Design your own beams. If you can tell us what rig you want someone here can tell you what you need and really easy options to build them depending on your preferences.

    Gary's book has fantastic details on building rudders and leeboards. His beams are a bit light for what you want but as I say easy fixed.

    Wharrams are wet. If this bothers you just build the GD hulls higher. He also gives details for double outriggers. I know you want a cat (I love cats) but you can build Ulua 26' long with double outriggers. Easily demountable, easily paddled or motored and all the rig options are there in his book. Just another option.

    Overall for what you want to do it would be easier and cheaper than starting with a Wharram design.

    Did you look specifically at Hawke ? I agree SF's boats are mostly uninspiring but Hawke is special to my eye...

    No matter what you end up building I recommend GD's book anyway. Seriously every year of 2 I pull it out and reread it. Fantastic book.
     
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  12. Onefish
    Joined: Oct 2019
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    Onefish Junior Member

    This has been an incredibly helpful post. Thank you very much.

    So, a little more info on my situation. I am limited by my workspace to a length of about 18 feet at the absolute most. I could do 18.5 but practically speaking 18 is just more practical to work with.

    I have been looking for one of two experiences. Either a boat that is fast yet wet, or a boat that is dry/comfortable and more leisurely. That being said, there is something to be said for aesthetics, which is where the Hitia 17 comes in.

    I'm not set on going with the Hitia, I just was looking into my options. The strip planking is not something i absolutely have to do, but I think it would produce a rewarding result.

    I am definitely going to pick up Dierking's book. If I do decide to go with one of his, I was toying with the idea of something with a canting mast like the Gibbons rig on the T2. I dont have the time now, but tomorrow or the day after, I can put up something illustrating what I was thinking about.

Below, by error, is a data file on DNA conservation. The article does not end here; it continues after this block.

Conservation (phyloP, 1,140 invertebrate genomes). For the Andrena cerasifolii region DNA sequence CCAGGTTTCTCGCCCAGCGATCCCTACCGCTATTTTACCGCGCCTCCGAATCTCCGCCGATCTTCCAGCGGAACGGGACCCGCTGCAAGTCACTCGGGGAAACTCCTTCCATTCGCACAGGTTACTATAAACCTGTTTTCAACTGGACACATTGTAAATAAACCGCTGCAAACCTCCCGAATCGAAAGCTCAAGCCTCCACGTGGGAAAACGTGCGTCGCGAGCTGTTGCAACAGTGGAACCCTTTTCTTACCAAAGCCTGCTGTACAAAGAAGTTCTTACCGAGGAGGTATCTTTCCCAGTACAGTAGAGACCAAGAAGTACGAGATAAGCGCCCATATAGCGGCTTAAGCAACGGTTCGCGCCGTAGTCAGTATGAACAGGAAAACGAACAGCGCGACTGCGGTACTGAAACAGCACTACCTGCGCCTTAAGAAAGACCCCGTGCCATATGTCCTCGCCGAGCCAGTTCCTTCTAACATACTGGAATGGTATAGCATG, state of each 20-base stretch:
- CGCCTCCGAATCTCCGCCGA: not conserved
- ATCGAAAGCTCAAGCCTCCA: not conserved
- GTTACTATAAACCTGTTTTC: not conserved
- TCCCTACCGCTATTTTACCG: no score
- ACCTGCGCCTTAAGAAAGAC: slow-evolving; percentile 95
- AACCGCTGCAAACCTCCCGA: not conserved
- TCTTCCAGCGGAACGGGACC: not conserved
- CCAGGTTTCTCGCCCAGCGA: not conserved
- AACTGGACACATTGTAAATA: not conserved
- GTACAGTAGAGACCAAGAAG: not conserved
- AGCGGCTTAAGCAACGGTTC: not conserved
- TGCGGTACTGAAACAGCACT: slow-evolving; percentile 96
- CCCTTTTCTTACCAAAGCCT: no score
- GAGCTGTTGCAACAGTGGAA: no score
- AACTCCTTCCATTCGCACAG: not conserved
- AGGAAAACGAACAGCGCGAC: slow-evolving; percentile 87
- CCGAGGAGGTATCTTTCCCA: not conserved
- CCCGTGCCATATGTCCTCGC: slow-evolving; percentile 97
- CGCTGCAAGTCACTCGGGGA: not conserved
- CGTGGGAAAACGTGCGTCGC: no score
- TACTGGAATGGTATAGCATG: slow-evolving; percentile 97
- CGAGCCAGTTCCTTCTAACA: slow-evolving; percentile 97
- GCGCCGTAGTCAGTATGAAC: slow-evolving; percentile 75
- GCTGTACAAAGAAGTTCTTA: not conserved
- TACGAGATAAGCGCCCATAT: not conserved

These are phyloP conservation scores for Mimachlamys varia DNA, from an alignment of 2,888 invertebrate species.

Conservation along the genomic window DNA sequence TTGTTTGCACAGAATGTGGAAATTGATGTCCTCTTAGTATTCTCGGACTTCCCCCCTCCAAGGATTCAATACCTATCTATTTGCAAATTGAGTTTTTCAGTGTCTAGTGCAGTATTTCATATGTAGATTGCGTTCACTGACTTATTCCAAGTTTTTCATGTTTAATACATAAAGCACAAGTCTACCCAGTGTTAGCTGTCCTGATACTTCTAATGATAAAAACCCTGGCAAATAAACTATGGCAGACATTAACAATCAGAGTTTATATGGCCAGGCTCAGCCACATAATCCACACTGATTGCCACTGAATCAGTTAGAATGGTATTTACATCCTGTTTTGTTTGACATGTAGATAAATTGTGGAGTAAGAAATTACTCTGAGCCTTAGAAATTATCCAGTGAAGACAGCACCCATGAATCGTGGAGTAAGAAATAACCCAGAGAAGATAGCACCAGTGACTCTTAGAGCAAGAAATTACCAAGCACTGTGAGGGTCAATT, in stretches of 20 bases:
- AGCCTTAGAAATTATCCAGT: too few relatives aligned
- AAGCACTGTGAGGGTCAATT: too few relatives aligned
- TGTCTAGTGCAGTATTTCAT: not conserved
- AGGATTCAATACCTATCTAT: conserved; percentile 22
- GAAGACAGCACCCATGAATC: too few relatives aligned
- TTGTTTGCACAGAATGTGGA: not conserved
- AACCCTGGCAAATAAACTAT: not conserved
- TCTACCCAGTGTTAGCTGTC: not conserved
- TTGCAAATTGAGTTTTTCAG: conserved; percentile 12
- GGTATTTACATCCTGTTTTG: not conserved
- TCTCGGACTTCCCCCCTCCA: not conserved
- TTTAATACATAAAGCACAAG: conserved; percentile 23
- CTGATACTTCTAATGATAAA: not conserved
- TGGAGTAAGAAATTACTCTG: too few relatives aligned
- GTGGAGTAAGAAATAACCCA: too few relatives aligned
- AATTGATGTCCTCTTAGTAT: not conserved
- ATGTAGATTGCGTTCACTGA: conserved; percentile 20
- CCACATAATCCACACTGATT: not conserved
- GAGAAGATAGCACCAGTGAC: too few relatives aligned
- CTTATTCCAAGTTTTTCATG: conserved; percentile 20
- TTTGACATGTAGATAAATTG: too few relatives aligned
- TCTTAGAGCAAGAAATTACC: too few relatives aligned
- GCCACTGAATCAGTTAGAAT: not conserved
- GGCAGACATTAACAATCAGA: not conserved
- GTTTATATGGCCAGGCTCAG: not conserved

The Hawke is interesting, I may consider it.

    Again, thanks for your help.
     
  13. guzzis3
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    guzzis3 Senior Member

    GD gives details on how to build waapa in 8' sections. You could do the same with ulua. 2 piece hulls bolts together. Simple. Ulua is 18' normally so you could build an 18' cat based on it, but if you want to go longer you can build in 2 sections.

    Please understand I am not telling you what to do. I obviously don't know all the details of your situation and preferences. I am trying to give you options.

    GD is remarkably agnostic. He shows you in the book how to mix and match different design elements to build your own version of the boats. You an take a float from one, beams from another hull(s) and rig then build a single outrigger or double. He doesn't talk about cats but it's not hard to go there. He details leeboards which are much better than relying on V hulls for leeway, offset rudders, motor mounts etc. The book is beautifully written and you will learn a lot no matter who you are.

    And the boats are beautiful. Waapa maybe not so much but it's a "practical" build. To each their own.

    Do shop around as prices vary a lot and of course depend on where you are in the world.
     

  14. Onefish
    Joined: Oct 2019
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    Location: Pennsylvania

    Onefish Junior Member

    Here is something I threw together to give a rough approximation of the rig I was thinking of. It's not to scale or anything, but it shows what I have in mind.